A: After the Redding Searchlight (published a project on) what happens to your lungs after seasonal forest fires, the fire service said, "let's do this a better way." So they have a different approach now on how they're going to fight forest fires. We worked with the North County Times in northern San Diego county to examine governance of a hospital district (where the) outcomes weren't as good for their patients. The reason, our reporting showed, was the governance of the district. That led to a grand jury investigation and a recommendation that things be fixed. In Merced, we worked to assess the impact of mental health in the area from all the foreclosures, and that has led to community discussion, including a forum sponsored by the newspaper about what can be done.

We worked with the Santa Cruz Sentinel last year, looking at the question of where Medicare patients are getting their healthcare because doctors in Santa Cruz county were turning Medicare patients away. They were going into Silicon Valley, where doctors were getting paid more because the government thinks Santa Cruz is rural (and cheaper). Seniors were getting basic health care from places like Planned Parenthood because they didn't impose restrictions (on Medicare patients). Even the president of the county medical association wasn't taking new Medicare patients. That led the Congressman from Santa Cruz to raise the issue in the Medicare debate, and (House Speaker Nancy Pelosi) is setting up a commission because [the issue] is national in scope. There was public discussion of a question of national importance. We'll see what the result is.

Q: What topics are you now focusing on?

A: One of the big broad issues is what happens to health care in California as result of (health reform) legislation in Washington. How can we tell that story in terms of the lives of Californians?

Q: Will you ever use freelance submissions?

A. Yes. We have a significant budget for freelancers. We will look at freelancers. But we are just two months into having our senior writers out there as staff reporters. Freelancers can contact David Westphal at dwestpha@usc.edu

Q. Do your staff reporters live in the local community when they are working on a project?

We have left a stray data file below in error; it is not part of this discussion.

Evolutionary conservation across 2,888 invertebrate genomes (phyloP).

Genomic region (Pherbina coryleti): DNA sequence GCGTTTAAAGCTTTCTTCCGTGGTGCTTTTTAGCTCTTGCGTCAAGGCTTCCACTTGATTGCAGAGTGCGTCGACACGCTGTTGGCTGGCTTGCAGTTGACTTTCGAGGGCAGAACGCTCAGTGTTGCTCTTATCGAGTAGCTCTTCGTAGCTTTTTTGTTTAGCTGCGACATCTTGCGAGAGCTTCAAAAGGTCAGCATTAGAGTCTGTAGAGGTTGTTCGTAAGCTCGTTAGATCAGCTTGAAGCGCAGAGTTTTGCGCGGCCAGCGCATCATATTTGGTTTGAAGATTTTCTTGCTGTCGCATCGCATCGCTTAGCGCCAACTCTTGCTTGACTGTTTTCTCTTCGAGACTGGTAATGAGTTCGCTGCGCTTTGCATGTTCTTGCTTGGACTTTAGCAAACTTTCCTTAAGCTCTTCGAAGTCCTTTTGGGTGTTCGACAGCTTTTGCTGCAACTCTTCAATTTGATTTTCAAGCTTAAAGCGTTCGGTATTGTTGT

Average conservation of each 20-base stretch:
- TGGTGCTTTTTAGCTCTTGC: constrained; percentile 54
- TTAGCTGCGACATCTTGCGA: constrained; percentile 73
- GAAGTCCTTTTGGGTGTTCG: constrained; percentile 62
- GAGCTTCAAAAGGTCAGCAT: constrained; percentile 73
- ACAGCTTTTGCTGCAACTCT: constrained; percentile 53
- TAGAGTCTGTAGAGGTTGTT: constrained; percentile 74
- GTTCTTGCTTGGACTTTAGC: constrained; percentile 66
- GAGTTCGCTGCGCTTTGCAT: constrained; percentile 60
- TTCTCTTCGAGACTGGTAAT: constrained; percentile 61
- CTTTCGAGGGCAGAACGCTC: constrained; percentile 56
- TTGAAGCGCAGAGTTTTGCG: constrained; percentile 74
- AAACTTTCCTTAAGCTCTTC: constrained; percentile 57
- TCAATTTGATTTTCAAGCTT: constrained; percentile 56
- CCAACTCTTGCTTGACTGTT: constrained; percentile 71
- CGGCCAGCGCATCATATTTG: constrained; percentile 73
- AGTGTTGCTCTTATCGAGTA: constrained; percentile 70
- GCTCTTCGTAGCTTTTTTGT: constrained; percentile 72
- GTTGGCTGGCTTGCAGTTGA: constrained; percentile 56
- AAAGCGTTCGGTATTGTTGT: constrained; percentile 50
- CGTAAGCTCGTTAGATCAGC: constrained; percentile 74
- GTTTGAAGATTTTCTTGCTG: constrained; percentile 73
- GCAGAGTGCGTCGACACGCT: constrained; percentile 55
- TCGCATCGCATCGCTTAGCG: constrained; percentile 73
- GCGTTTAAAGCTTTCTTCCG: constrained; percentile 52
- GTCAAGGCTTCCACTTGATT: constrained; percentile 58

A: They live there during the week and sometimes come back on weekends. We live in the communities, we work in the newsrooms of our partner publications. We do have two offices, one in Alhambra and the other in the USC office in Sacramento.

Q. Some concerns have been raised in the blogosphere that your recent hires, while all excellent journalists, do not have health reporting experience per se. What is your response to those concerns?

A. We're not doing stories on medical science. We're actually doing stories about health policy and how health care is delivered. Our reporters have experience covering Katrina, forest fires, the environment immigration, poverty and demographics, and have covered policy at the national, state and regional levels. I understand those comments. It's not that we didn't look for people with backgrounds in covering medicine, but the experience of working in local communities and understanding the health issues of local communities is very relevant. (Editor in Chief) David Westphal covered health reform in the Clinton era. I'm not defensive about this; we would have liked the whole package. At the same time, we intend to be a learning organization. We'll devote at least a day a month to seminars and workshops on health issues of all sort. We'll be learning all the time, because nobody has all this down. It is a vast field and evolving all the time.

Q: Anything else we haven't yet talked about?

A: Our commitment to solutions-based journalism, which is  not to propose solutions but to have the same vigor in reporting on solutions and who's advocating them as we do reporting on problems. We also want to provide communities with materials they need to engage in discussions about health policy issues. So much good reporting stops when the problem is laid on the table. We want to go to the next step - who's proposing solutions? What are their biases? What are the  solutions? We'll engage the community in its search for solutions.